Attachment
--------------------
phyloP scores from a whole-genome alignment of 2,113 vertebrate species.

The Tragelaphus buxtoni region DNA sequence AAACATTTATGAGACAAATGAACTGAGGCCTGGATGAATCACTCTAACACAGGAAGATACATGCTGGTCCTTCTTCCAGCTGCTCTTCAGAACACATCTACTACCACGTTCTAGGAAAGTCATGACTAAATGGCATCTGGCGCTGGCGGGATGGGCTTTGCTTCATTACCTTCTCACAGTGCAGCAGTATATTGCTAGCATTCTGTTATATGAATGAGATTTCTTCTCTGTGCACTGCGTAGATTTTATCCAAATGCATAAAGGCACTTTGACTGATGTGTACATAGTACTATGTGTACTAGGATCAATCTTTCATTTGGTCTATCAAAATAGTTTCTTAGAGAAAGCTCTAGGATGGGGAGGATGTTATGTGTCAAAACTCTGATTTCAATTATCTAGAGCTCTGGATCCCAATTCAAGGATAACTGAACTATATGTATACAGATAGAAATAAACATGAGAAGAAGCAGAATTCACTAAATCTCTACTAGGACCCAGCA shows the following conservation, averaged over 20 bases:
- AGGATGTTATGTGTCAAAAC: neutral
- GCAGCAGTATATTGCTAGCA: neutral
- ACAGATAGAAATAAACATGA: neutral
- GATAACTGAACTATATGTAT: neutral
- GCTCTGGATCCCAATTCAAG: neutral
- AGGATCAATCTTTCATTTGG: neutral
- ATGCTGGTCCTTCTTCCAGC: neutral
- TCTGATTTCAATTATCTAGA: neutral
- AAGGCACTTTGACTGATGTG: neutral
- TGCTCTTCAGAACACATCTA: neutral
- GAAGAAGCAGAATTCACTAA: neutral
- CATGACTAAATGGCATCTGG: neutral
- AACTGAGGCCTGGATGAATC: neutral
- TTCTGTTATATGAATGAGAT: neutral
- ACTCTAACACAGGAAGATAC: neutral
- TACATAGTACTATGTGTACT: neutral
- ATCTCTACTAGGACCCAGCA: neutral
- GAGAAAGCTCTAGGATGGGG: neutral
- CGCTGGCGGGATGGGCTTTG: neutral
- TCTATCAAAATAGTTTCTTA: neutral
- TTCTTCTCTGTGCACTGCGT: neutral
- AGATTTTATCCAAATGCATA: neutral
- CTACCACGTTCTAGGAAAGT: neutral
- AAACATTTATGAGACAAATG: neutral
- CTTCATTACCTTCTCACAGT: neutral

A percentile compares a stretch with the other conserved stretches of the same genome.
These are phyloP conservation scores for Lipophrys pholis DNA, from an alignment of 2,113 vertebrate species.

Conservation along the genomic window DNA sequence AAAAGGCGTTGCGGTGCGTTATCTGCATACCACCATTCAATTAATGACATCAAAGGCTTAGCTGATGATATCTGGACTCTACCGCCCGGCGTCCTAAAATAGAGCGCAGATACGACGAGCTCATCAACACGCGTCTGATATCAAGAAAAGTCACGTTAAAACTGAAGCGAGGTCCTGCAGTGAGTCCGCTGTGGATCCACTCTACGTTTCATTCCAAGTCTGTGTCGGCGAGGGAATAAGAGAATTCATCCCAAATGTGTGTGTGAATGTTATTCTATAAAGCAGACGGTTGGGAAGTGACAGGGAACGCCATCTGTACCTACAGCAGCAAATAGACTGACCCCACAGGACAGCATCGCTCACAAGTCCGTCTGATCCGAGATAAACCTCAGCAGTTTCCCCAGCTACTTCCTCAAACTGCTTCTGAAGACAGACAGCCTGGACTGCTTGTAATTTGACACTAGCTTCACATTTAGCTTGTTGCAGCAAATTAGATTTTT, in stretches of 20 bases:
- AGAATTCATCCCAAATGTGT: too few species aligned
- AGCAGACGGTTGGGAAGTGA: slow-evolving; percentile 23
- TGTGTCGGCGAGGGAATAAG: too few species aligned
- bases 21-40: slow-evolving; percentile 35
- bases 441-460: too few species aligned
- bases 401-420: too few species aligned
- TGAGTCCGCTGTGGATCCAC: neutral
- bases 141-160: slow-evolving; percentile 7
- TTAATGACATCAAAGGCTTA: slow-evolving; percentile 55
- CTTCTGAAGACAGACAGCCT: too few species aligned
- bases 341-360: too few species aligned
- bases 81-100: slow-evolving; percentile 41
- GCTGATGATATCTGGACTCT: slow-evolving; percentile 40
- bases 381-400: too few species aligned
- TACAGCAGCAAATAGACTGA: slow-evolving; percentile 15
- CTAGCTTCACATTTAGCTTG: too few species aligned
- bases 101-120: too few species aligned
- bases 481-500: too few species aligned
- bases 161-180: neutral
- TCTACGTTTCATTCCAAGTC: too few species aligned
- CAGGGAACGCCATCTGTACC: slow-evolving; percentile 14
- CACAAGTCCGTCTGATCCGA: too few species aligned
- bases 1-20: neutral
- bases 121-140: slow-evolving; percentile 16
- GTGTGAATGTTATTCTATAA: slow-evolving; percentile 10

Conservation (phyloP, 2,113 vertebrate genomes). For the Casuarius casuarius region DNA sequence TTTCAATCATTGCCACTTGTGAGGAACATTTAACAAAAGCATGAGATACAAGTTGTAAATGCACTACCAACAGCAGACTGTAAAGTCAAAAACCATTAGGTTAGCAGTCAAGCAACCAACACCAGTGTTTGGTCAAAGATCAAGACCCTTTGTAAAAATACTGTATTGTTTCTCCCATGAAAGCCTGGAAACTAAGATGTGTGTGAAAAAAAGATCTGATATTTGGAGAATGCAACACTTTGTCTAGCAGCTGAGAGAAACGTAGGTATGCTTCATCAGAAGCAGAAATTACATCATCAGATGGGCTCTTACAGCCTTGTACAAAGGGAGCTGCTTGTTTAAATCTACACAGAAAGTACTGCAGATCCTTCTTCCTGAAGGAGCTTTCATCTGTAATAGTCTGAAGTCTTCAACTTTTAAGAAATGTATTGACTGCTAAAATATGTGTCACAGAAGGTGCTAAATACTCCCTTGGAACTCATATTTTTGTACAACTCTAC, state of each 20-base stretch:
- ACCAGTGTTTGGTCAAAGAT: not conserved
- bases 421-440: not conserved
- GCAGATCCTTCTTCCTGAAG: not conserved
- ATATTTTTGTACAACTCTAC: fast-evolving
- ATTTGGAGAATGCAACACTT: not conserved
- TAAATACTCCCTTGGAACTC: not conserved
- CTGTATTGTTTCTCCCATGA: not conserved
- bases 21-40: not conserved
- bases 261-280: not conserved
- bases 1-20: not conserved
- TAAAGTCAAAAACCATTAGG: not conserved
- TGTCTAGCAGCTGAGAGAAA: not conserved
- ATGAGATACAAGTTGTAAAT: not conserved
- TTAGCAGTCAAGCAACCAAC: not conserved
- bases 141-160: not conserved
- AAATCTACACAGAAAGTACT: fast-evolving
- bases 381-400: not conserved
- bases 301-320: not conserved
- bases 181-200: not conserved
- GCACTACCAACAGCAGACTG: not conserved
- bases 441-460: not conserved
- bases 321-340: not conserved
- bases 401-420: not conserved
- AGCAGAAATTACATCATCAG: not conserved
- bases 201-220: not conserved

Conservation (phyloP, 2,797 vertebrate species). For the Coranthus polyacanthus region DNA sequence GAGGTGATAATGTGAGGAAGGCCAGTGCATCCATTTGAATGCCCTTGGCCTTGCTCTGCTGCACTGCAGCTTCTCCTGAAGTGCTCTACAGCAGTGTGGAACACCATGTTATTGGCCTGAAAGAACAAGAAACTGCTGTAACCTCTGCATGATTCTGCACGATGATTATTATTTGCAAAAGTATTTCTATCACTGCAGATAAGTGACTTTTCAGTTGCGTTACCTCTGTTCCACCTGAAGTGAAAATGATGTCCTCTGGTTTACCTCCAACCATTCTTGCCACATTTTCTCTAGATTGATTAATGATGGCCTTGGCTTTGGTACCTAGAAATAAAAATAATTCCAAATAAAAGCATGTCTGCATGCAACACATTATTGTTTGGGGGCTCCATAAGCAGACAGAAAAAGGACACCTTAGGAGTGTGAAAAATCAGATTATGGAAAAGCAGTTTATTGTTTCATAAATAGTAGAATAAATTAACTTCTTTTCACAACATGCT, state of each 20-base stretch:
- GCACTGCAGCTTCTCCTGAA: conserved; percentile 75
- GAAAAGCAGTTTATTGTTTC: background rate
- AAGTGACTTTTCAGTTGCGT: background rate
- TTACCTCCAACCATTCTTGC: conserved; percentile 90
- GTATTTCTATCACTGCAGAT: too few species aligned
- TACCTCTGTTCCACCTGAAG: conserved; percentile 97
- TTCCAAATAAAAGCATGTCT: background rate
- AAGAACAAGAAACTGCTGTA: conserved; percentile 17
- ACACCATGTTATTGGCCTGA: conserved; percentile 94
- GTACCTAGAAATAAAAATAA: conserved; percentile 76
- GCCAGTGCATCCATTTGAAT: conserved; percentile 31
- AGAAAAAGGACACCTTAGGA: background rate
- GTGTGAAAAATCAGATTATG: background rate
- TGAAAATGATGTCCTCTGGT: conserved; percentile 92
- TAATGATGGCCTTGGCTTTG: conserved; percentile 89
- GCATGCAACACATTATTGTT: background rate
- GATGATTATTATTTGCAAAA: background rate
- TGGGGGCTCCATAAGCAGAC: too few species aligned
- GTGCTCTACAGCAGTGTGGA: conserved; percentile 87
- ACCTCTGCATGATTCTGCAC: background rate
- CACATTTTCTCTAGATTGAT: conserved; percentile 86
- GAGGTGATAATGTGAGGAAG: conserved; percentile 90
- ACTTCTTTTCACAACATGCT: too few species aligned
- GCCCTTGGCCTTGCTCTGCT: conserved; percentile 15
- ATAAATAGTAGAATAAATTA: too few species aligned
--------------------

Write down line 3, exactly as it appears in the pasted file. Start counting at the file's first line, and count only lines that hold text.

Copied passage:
- AGGATGTTATGTGTCAAAAC: neutral